With time and effort, you can build a strong network of friends in your new home. You just have to be patient.

I’ll be there for you!

(Don’t worry, I’m only singing on the podcast!)

Expat life is a journey, not a destination. Expat life changes, it grows, it shrinks, it throws up challenges, obstacles, curveballs (2020 anyone?!).

Along the way you have amazing adventures, experiences, meeting fascinating people, learn about new cultures, open your eyes and mind to a different way of being.

Not only is expat life a journey – a journey through time zones and emotions – but it can also often be a roller coaster at times.

Those hard-won friends move on to pastures new. You move on to pastures new and have to start over. But now your kids are older, and you can’t do the whole school-gate thing any more.

You’re back to square one.

Throughout it all, throughout your expat journey – from home to away and back again, I’ll be there for you.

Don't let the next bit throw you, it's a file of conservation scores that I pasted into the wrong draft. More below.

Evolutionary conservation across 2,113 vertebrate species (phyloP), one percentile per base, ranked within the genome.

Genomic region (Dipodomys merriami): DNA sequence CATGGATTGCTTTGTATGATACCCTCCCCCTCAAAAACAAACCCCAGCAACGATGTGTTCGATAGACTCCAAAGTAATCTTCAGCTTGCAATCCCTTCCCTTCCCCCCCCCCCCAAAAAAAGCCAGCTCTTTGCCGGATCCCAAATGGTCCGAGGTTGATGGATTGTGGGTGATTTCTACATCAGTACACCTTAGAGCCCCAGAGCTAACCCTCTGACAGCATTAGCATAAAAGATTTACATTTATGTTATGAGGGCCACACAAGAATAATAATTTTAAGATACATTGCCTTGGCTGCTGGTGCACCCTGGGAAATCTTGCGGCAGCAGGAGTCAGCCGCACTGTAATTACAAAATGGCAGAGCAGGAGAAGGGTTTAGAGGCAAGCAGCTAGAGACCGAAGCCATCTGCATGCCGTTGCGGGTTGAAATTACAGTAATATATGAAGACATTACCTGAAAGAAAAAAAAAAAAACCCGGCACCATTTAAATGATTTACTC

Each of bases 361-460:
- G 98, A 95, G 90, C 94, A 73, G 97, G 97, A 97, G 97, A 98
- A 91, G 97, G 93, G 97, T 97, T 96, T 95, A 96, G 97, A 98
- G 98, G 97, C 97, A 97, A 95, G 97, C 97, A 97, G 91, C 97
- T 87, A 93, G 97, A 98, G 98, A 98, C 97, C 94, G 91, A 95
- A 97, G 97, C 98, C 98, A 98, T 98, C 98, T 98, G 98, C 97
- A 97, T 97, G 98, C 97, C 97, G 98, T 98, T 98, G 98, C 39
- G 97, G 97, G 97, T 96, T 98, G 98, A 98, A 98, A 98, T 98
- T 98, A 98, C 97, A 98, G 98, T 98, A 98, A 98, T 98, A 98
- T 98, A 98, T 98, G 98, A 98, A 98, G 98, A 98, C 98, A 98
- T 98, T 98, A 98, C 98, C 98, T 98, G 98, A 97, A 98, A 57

I’ve created a wonderful, safe, confidential online space for you where you can be yourself, through the ups and downs of expat life. Where you can find support, friendship, advice and so much more. For the times when you need a little advice, someone to talk to about anything, and with your own, personal Expat Expert in your pocket whenever you need me.

So, whoever you are, wherever you are in the world, wherever you’ve come from, wherever you’ve been and wherever you’re going, I’ll be there for you.

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Expatability Chat Podcast

This article is extracted and adapted from my Expatability Chat Podcast episode, 'How to Find New Friends as an Expat'.

So, for even more value, and advice, please tune in to get my - apparently soothing - voice in your ears.

You can find my podcast here, or on your favourite podcast platform.